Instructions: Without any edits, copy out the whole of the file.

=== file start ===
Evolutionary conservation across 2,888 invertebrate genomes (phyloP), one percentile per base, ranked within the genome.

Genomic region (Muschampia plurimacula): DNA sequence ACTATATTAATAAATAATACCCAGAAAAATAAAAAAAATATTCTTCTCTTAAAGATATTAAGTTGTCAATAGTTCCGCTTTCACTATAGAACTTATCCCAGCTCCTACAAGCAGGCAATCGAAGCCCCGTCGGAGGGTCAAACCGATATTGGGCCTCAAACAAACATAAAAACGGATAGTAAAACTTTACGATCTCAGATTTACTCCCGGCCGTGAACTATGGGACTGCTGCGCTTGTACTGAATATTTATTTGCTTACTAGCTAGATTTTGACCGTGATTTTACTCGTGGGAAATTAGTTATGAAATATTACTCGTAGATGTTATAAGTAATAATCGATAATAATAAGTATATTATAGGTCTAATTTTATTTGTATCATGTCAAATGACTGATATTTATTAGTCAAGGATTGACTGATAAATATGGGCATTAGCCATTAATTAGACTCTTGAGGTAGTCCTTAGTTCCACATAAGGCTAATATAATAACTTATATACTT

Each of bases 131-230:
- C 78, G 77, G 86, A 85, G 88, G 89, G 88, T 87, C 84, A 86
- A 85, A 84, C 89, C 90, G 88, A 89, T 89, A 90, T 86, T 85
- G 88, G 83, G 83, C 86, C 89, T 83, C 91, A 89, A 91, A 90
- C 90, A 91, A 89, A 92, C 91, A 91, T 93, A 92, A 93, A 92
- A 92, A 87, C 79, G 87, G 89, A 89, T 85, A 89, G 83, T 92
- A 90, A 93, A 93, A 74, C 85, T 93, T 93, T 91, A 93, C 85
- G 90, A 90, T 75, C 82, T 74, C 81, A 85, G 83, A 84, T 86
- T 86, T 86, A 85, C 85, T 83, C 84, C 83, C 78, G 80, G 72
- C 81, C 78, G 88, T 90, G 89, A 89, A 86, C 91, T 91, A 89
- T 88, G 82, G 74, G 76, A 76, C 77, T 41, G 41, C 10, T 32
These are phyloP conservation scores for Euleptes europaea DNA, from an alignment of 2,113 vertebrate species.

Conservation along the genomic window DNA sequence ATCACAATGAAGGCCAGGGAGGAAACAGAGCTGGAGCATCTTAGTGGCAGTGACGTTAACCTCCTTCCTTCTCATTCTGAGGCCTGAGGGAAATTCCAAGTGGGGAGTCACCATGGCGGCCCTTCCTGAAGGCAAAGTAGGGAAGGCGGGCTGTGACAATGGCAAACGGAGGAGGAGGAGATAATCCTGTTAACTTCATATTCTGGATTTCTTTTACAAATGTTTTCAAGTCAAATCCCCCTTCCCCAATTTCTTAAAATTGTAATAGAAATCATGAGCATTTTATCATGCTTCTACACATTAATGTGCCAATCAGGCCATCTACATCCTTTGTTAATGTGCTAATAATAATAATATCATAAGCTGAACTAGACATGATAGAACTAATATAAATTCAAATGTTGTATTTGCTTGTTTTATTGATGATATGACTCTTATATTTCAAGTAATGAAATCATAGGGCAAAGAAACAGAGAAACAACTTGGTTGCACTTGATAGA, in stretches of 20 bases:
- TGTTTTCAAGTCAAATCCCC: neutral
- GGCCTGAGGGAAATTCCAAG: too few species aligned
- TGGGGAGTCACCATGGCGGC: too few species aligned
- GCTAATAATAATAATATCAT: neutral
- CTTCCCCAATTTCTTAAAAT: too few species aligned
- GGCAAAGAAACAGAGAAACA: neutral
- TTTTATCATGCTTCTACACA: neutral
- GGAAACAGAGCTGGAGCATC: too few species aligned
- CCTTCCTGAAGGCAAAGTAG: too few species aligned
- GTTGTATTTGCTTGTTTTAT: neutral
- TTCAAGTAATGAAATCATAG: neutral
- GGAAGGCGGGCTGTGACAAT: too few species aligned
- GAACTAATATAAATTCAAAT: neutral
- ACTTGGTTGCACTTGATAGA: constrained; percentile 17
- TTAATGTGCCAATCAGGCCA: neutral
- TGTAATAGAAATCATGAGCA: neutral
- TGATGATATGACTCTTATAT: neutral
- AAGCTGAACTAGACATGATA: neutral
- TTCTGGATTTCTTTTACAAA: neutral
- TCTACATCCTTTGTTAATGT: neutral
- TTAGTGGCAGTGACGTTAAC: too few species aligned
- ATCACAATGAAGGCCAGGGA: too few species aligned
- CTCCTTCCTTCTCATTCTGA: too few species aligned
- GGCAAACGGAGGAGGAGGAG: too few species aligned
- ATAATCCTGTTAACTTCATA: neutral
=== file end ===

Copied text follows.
Evolutionary conservation across 2,888 invertebrate genomes (phyloP), one percentile per base, ranked within the genome.

Genomic region (Muschampia plurimacula): DNA sequence ACTATATTAATAAATAATACCCAGAAAAATAAAAAAAATATTCTTCTCTTAAAGATATTAAGTTGTCAATAGTTCCGCTTTCACTATAGAACTTATCCCAGCTCCTACAAGCAGGCAATCGAAGCCCCGTCGGAGGGTCAAACCGATATTGGGCCTCAAACAAACATAAAAACGGATAGTAAAACTTTACGATCTCAGATTTACTCCCGGCCGTGAACTATGGGACTGCTGCGCTTGTACTGAATATTTATTTGCTTACTAGCTAGATTTTGACCGTGATTTTACTCGTGGGAAATTAGTTATGAAATATTACTCGTAGATGTTATAAGTAATAATCGATAATAATAAGTATATTATAGGTCTAATTTTATTTGTATCATGTCAAATGACTGATATTTATTAGTCAAGGATTGACTGATAAATATGGGCATTAGCCATTAATTAGACTCTTGAGGTAGTCCTTAGTTCCACATAAGGCTAATATAATAACTTATATACTT

Each of bases 131-230:
- C 78, G 77, G 86, A 85, G 88, G 89, G 88, T 87, C 84, A 86
- A 85, A 84, C 89, C 90, G 88, A 89, T 89, A 90, T 86, T 85
- G 88, G 83, G 83, C 86, C 89, T 83, C 91, A 89, A 91, A 90
- C 90, A 91, A 89, A 92, C 91, A 91, T 93, A 92, A 93, A 92
- A 92, A 87, C 79, G 87, G 89, A 89, T 85, A 89, G 83, T 92
- A 90, A 93, A 93, A 74, C 85, T 93, T 93, T 91, A 93, C 85
- G 90, A 90, T 75, C 82, T 74, C 81, A 85, G 83, A 84, T 86
- T 86, T 86, A 85, C 85, T 83, C 84, C 83, C 78, G 80, G 72
- C 81, C 78, G 88, T 90, G 89, A 89, A 86, C 91, T 91, A 89
- T 88, G 82, G 74, G 76, A 76, C 77, T 41, G 41, C 10, T 32
These are phyloP conservation scores for Euleptes europaea DNA, from an alignment of 2,113 vertebrate species.

Conservation along the genomic window DNA sequence ATCACAATGAAGGCCAGGGAGGAAACAGAGCTGGAGCATCTTAGTGGCAGTGACGTTAACCTCCTTCCTTCTCATTCTGAGGCCTGAGGGAAATTCCAAGTGGGGAGTCACCATGGCGGCCCTTCCTGAAGGCAAAGTAGGGAAGGCGGGCTGTGACAATGGCAAACGGAGGAGGAGGAGATAATCCTGTTAACTTCATATTCTGGATTTCTTTTACAAATGTTTTCAAGTCAAATCCCCCTTCCCCAATTTCTTAAAATTGTAATAGAAATCATGAGCATTTTATCATGCTTCTACACATTAATGTGCCAATCAGGCCATCTACATCCTTTGTTAATGTGCTAATAATAATAATATCATAAGCTGAACTAGACATGATAGAACTAATATAAATTCAAATGTTGTATTTGCTTGTTTTATTGATGATATGACTCTTATATTTCAAGTAATGAAATCATAGGGCAAAGAAACAGAGAAACAACTTGGTTGCACTTGATAGA, in stretches of 20 bases:
- TGTTTTCAAGTCAAATCCCC: neutral
- GGCCTGAGGGAAATTCCAAG: too few species aligned
- TGGGGAGTCACCATGGCGGC: too few species aligned
- GCTAATAATAATAATATCAT: neutral
- CTTCCCCAATTTCTTAAAAT: too few species aligned
- GGCAAAGAAACAGAGAAACA: neutral
- TTTTATCATGCTTCTACACA: neutral
- GGAAACAGAGCTGGAGCATC: too few species aligned
- CCTTCCTGAAGGCAAAGTAG: too few species aligned
- GTTGTATTTGCTTGTTTTAT: neutral
- TTCAAGTAATGAAATCATAG: neutral
- GGAAGGCGGGCTGTGACAAT: too few species aligned
- GAACTAATATAAATTCAAAT: neutral
- ACTTGGTTGCACTTGATAGA: constrained; percentile 17
- TTAATGTGCCAATCAGGCCA: neutral
- TGTAATAGAAATCATGAGCA: neutral
- TGATGATATGACTCTTATAT: neutral
- AAGCTGAACTAGACATGATA: neutral
- TTCTGGATTTCTTTTACAAA: neutral
- TCTACATCCTTTGTTAATGT: neutral
- TTAGTGGCAGTGACGTTAAC: too few species aligned
- ATCACAATGAAGGCCAGGGA: too few species aligned
- CTCCTTCCTTCTCATTCTGA: too few species aligned
- GGCAAACGGAGGAGGAGGAG: too few species aligned
- ATAATCCTGTTAACTTCATA: neutral